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Randomization for Causality, Ethnography for Mechanisms: Illiquid Savings for Liquor in an Autarkic Society (WP-21-56)

Ricardo Godoy, Dean Karlan, and Jonathan Zinman

What should researchers do when confronted with surprising results? Financial access innovations usually leave “temptation” spending unaffected or reduced. However, the authors found that promotion of savings lockboxes in a largely autarkic society increased alcohol consumption and blood pressure, despite no one reporting intentions to save for alcohol. To probe mechanisms that could explain this pattern, they then used ethnographic methods, including direct observations of drinking (“scans”) and debriefing interviews to discuss the earlier trial results. The researchers learn that sponsoring drinks confers prestige, but the stigma attached to drinking by outsiders likely discouraged reporting intentions to save for it.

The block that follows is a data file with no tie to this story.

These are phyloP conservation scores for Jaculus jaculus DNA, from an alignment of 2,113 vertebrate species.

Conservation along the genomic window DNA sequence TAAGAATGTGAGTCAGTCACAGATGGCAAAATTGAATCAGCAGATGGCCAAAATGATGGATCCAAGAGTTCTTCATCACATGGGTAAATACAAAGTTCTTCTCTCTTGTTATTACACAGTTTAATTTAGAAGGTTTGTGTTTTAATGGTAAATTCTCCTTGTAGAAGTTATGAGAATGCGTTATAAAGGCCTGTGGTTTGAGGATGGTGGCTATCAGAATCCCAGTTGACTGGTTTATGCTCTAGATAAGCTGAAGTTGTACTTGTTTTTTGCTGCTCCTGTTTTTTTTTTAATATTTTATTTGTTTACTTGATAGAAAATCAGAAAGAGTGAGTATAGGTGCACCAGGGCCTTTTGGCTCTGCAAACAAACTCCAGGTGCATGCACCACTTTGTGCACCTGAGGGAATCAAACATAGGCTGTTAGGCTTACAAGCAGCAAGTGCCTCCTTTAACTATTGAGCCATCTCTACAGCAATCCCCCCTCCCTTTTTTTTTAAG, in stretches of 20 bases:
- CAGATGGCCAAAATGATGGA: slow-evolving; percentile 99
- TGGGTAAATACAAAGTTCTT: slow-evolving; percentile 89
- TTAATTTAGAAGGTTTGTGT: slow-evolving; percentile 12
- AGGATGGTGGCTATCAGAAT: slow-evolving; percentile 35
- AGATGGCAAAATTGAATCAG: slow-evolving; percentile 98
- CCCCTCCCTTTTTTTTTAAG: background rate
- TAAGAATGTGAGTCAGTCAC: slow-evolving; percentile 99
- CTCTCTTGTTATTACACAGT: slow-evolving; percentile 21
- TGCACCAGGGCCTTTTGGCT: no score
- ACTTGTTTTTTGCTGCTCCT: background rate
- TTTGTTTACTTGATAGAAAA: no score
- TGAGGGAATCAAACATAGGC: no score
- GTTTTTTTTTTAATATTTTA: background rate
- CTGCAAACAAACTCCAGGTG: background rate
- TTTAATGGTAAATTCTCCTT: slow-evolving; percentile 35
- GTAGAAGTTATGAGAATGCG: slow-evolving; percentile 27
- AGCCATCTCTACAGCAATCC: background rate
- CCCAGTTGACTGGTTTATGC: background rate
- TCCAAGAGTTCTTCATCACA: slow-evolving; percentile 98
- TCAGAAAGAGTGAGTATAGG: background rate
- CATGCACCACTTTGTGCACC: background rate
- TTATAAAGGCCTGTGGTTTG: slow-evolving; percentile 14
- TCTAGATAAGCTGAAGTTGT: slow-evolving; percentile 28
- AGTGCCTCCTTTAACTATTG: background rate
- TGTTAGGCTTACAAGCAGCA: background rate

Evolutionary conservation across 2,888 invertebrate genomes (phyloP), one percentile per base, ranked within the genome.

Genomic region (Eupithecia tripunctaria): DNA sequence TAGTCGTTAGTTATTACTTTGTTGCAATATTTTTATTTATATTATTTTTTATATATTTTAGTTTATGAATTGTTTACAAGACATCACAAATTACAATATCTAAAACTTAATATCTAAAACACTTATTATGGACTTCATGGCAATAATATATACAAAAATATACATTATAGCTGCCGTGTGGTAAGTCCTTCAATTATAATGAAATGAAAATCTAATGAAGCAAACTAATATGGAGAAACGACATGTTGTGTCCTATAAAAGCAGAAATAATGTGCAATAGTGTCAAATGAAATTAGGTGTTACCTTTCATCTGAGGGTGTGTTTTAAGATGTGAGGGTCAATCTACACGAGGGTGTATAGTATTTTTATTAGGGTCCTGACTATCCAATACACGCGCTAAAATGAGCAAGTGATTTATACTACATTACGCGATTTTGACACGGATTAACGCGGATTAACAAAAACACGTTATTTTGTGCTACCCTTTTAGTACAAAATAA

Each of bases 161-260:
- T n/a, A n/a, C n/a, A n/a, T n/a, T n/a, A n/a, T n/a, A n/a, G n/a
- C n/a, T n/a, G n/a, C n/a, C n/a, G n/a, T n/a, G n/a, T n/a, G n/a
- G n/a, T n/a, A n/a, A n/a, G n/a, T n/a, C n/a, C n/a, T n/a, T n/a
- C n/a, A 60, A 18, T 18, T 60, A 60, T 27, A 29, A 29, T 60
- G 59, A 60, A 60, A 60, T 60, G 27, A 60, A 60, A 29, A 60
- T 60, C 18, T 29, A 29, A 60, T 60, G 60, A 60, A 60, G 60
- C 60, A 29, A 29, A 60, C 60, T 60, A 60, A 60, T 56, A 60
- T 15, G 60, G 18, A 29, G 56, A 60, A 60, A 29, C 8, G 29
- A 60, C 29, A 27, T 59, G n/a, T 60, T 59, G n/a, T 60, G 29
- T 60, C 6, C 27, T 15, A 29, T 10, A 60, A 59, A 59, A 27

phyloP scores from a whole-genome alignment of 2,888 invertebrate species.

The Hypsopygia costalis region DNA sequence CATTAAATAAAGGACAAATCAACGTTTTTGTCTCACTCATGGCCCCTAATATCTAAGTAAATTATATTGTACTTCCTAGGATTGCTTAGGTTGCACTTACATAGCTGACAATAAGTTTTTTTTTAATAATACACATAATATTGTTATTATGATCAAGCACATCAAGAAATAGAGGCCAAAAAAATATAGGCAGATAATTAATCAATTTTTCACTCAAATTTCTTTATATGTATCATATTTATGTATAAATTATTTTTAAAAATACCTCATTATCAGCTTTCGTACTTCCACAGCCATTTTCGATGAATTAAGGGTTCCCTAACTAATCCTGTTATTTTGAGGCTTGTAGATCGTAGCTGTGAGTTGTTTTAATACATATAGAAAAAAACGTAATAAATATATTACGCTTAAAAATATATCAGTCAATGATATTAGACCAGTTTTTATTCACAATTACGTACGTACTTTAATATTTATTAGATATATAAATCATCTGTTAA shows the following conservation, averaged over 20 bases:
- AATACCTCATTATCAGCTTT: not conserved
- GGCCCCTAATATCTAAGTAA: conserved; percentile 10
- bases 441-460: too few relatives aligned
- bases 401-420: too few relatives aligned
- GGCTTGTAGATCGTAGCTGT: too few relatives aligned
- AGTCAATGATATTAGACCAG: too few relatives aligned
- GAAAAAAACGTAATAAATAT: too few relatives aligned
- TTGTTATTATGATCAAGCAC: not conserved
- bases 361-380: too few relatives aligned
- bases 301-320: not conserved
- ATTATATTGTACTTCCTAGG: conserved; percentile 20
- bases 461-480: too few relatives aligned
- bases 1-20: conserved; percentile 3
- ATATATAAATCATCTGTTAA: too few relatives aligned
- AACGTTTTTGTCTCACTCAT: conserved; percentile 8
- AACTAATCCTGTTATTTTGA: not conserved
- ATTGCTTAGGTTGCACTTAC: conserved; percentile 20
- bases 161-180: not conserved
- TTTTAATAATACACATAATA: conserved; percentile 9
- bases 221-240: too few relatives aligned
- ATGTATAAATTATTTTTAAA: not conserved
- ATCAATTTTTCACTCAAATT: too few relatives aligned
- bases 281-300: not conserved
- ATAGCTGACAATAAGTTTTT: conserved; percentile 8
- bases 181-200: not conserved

Ricardo Godoy, Professor of International Development, Brandeis University

Dean Karlan, Frederic Esser Nemmers Chair, Professor of Economics and Finance, and IPR Associate, Northwestern University

Jonathan Zinman, R. Stephen Cheheyl Professor of Economics, Dartmouth College

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